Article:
May 24, 2011
Turning more bullish as supply-shock concerns fade
Although near-term downside risk remains as markets adapt to a slower growth environment with supply-shock concerns fading, we now believe that the risk/reward once again favours being long commodities. Accordingly, we are shifting back to a near- to medium-term overweight recommendation, reiterating our long-term overweight and recommending fresh longs in oil, copper and zinc.
We remain structurally bullish commodities
Although we remain structurally bullish and have long argued the structural case for being long, timing does remain critical. This was evident in the recent market correction, which brought commodities down roughly 10% from their April highs. With prices now more inline with near-term fundamentals and price targets, we believe that the risk/reward once again favours being long commodities. Although the economy has likely shifted into a slower, but sustained, growth environment, we continue to expect that economic growth will likely be sufficient to tighten key supply constrained markets in 2H2011, leading to higher prices from current levels.
Raising oil price targets on persistent impacts from MENA events
We expect that the ongoing loss of Libyan crude oil production and disappointing Non-OPEC production will continue to tighten the oil market to critical levels in early 2012, with rising industry cost pressures likely to be felt this year. We are now embedding in our forecasts that Libyan production losses will lead to the effective exhaustion of OPEC spare capacity by early 2012. This raises our year-end Brent crude oil price forecast to $120/bbl from $105/bbl, our 12-month forecast to $130/bbl from $107/bbl and our end-2012 forecast to $140/bbl from $120/bbl.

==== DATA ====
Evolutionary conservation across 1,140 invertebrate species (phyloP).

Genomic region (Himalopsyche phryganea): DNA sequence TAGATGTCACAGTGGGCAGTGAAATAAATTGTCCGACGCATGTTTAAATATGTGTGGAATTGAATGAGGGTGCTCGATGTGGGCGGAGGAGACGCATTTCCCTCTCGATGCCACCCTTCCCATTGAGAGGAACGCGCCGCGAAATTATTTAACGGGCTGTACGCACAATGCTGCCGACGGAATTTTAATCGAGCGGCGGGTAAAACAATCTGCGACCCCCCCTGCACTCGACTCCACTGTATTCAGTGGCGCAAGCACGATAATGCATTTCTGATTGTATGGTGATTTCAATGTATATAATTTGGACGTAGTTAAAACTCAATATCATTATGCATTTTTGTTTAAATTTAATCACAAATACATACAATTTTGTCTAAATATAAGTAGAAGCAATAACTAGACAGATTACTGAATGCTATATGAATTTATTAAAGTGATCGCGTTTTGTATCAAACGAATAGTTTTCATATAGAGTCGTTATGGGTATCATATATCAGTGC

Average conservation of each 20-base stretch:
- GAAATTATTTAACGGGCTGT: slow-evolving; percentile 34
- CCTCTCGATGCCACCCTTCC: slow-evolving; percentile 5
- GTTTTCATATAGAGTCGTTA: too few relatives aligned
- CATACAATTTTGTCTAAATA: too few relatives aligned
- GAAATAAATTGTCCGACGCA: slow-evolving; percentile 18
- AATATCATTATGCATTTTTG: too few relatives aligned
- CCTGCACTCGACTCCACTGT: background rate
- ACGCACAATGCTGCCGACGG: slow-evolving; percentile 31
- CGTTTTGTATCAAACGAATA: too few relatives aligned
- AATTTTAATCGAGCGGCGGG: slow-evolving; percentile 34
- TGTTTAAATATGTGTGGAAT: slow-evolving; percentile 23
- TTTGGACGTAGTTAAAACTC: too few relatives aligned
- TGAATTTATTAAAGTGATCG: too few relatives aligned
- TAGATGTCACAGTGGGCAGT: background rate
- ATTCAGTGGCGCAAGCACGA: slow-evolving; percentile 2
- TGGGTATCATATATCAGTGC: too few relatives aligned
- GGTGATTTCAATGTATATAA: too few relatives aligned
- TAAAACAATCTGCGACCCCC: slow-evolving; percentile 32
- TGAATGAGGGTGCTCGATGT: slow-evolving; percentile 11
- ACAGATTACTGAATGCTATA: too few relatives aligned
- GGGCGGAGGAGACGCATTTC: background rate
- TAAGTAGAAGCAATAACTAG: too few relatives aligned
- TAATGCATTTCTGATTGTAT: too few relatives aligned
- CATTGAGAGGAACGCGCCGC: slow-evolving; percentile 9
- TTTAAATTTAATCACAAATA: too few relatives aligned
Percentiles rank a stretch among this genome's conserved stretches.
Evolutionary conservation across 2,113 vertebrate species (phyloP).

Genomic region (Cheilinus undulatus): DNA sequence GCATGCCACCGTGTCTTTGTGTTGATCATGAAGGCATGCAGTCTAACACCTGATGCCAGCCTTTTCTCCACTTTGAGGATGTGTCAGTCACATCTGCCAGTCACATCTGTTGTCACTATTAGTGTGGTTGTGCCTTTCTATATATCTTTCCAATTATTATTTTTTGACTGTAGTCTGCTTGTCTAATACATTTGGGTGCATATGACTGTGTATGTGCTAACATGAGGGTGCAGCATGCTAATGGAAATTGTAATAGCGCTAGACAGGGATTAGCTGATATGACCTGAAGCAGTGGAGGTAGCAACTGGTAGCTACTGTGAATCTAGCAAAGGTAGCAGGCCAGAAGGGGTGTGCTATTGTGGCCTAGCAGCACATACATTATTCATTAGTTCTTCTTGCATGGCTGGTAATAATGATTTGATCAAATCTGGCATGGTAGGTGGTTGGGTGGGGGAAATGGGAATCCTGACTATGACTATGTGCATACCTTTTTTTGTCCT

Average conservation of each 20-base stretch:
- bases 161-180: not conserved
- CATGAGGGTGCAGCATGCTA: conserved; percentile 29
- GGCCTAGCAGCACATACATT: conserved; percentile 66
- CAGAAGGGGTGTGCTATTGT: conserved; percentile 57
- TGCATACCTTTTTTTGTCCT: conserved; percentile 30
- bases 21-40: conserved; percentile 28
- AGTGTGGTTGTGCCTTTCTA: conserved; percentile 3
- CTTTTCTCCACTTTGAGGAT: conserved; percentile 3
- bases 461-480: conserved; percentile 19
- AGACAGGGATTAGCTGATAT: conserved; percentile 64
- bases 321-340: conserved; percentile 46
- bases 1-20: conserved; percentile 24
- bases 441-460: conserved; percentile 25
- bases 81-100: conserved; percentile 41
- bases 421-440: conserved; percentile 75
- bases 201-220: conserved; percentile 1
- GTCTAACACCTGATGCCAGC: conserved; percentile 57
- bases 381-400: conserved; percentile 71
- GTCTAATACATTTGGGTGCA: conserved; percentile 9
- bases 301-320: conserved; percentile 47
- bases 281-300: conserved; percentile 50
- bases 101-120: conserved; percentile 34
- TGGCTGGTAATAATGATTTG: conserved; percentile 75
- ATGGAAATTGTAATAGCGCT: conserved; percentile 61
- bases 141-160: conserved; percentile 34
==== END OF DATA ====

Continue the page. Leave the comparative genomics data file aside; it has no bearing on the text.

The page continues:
Mid-cycle pause nearing a trough, creating upside to metal prices.
While a sharp decline in world economic growth remains a downside risk to commodity prices, we see the current slowdown in economic growth as part of a normal mid-cycle pause, partially driven by higher commodity prices, and therefore not a reason to expect commodity prices to decline substantially. Further, we believe that the recent evidence of economic weakness represents signs of a slowdown and not a downturn, which is reinforced by signs that Chinese metal demand has already returned with the SHFE-LME copper arb opening again, exchange inventories declining and the Shanghai copper forward curve moving into backwardation.
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Find on this link your very own download of the Goldman PDF out this morning (Tues May 24) saying loveydovey things about commodities going forward, but as a sample here's some of the script:
It then goes on to call long on things like copper gold and oil, but for me the most interesting call out of the Vampire Squid this morning is the new long call on zinc. Go read it for yourself to find out more.
Labels: goldman sachs